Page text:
The castle nut on the receiver extension needs to be tightened down, and either staked or secured with a threadlocking compound. I've never used a torque wrench on a castle nut and don't really see the need.

If a part is not staked, and it can't be removed with a reasonable amount of force, then get a heat gun (torches can be too much direct heat for the inexperienced) and apply heat. Even if there's no threadlock the heat will help loosen over torqued parts.


No i'm NOT thinking of the receiver. My statement stands as is. I know what i'm talking about and if you use thread locking compound you clearly don't. The castle nut is to be torqued and then staked and anti-seize grease is applied to the receiver extension threads. You might want to do a little research on the subject.
TCBA_Joe
2 Round Burst
Military
Offline
Posts: 8224
Feedback: 100% (53)
Link To This Post
Posted: 6/2/2013 2:34:27 PM
[Last Edit: 6/2/2013 2:36:58 PM by TCBA_Joe]
Originally Posted By RMS556:
Originally Posted By TCBA_Joe:
Originally Posted By RMS556:
Originally Posted By Pat_H:
This is a new/old topic. I searched and found this about the use of Loctite on the castle nut on the receiver extension tube nut.

It seems that a well known maker of AR-15s claims that use of Blue Loctite not only on the castle nut, but on the tube threads itself if a standard assembly procedure and any difficulty in disassembly is not their fault. The maker is Rock River Arms.


RRA doesn't know what they are talking about. The only thing that should be used on the receiver extension and castle nut is some grease preferably anti-seize grease to help keep the steel castle nut and aluminum receiver extension from corroding together. The castle nut is secured using a stock wrench with a torque wrench hooked to it and torqued to 40ft/lbs and then the castle nut is staked. If you don't stake it it will come loose. Your friend may know tools but doesn't sound like he knows the AR. IMO RRA isn't responsible to fix this and i suggest your friend by the new parts and read up on the proper way to assemble the receiver extension. There are good videos on the subject available as well.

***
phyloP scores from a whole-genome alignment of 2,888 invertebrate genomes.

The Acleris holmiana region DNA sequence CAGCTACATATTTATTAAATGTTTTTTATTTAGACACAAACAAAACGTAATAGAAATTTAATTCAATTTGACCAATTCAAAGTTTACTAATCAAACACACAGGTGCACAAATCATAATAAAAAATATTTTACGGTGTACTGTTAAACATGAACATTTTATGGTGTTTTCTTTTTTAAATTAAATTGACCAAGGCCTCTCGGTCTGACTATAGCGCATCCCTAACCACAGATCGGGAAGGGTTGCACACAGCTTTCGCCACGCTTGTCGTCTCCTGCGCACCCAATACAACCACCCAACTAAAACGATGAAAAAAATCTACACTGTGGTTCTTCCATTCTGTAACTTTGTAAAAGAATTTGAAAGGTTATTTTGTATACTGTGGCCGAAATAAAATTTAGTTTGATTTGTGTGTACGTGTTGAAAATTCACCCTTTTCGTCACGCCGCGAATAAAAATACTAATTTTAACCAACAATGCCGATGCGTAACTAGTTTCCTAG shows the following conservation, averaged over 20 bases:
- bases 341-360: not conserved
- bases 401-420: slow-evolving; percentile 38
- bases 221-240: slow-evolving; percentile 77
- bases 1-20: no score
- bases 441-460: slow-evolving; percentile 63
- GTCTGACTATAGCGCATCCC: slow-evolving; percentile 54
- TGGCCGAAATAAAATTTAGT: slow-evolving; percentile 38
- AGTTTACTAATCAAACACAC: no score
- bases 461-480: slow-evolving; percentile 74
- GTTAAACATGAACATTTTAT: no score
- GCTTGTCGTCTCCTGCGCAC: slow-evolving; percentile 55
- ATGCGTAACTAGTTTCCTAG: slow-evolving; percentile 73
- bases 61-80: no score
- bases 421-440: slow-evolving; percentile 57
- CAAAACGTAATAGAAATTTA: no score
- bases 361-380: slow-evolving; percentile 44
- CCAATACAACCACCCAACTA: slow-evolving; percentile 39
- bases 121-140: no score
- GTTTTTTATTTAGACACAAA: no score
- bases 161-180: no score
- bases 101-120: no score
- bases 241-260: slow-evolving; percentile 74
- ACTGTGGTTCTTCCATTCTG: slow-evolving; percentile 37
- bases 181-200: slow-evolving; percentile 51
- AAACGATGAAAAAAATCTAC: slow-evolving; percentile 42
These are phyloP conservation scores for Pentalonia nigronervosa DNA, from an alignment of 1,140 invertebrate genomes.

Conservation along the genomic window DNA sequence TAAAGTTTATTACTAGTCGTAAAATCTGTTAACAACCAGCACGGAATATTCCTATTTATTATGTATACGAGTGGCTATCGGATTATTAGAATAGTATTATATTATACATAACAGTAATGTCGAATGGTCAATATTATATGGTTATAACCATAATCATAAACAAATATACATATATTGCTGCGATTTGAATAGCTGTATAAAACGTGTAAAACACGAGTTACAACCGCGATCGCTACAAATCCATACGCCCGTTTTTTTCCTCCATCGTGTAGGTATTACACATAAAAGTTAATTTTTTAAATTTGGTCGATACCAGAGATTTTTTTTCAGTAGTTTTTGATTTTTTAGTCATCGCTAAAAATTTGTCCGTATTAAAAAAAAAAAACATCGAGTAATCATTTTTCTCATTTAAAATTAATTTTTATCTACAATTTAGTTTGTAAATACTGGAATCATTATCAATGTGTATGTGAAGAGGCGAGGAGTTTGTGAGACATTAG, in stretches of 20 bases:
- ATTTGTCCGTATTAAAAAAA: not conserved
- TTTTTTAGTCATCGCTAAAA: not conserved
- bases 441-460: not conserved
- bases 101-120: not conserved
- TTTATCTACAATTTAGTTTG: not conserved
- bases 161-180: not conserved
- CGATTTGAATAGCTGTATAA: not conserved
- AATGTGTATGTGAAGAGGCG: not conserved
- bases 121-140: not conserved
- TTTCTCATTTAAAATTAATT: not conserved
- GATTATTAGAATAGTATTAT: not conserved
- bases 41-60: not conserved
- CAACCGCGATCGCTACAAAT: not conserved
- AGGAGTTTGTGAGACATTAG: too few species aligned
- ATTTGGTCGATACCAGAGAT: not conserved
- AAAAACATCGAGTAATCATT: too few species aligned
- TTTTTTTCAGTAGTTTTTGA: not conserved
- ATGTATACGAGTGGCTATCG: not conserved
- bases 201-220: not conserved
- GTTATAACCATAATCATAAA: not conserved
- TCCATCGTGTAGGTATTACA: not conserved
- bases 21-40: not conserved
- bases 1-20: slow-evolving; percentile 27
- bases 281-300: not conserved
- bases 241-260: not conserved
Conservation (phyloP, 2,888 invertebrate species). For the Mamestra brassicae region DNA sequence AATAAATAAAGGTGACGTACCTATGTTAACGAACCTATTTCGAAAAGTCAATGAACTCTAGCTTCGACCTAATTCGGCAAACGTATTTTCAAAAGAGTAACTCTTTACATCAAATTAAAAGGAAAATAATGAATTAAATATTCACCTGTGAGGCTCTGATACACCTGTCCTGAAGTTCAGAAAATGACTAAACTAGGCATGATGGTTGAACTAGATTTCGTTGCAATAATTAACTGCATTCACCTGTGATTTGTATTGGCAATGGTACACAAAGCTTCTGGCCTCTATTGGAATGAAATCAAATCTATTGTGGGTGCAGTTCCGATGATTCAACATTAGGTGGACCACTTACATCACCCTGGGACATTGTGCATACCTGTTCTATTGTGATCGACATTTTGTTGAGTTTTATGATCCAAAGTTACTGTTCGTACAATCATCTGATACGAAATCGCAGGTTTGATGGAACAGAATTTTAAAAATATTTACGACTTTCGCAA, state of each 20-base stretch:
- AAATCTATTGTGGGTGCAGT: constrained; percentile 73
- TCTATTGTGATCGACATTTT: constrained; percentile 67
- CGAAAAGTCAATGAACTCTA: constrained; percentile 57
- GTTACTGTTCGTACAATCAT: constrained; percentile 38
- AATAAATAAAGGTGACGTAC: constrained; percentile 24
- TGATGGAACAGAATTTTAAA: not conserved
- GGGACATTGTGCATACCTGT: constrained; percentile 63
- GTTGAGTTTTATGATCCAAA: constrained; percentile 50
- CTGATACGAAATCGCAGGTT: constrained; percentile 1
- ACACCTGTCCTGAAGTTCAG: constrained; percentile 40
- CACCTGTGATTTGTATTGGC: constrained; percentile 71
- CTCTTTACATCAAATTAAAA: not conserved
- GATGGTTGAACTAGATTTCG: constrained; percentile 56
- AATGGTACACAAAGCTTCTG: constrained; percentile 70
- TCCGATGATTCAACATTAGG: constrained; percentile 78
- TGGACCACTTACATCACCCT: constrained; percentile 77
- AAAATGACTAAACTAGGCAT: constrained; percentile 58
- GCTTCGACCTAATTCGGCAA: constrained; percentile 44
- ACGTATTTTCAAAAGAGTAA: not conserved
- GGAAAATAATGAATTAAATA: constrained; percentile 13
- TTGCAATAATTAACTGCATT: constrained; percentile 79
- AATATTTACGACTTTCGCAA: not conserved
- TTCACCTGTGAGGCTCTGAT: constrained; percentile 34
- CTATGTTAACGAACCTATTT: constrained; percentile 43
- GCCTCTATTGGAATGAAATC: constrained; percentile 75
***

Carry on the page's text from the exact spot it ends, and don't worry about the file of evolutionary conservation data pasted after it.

You're thinking of the receiver threads and barrel nut. The different materials (steel barrel nut aluminum threads) ALONG with the heat (which can hit 700 degrees under the right circumstances) is what can cause galvanic corrosion. However, the possibility of this actually happening is somewhat debatable.

The castle nut on the receiver extension needs to be tightened down, and either staked or secured with a threadlocking compound. I've never used a torque wrench on a castle nut and don't really see the need.

If a part is not staked, and it can't be removed with a reasonable amount of force, then get a heat gun (torches can be too much direct heat for the inexperienced) and apply heat. Even if there's no threadlock the heat will help loosen over torqued parts.


No i'm NOT thinking of the receiver. My statement stands as is. I know what i'm talking about and if you use thread locking compound you clearly don't. The castle nut is to be torqued and then staked and anti-seize grease is applied to the receiver extension threads. You might want to do a little research on the subject.


I work with ARs and other firearms for a living, and not at a gunstore or some small time gun smith shop. I'd be happy to have a moderator vet me (again).

I'm aware the TM calls for it, but like some assembly steps it's more mil vs reality. Some big places do it, some big places don't.
Please, call me Joe

There is definitely something perverse about two men who carry guns 24/7 being so happy that others are giving theirs up. -happycynic

Jack Ryan 2016
  Previous Page
Page:  / 2
ARCHIVED ARCHIVED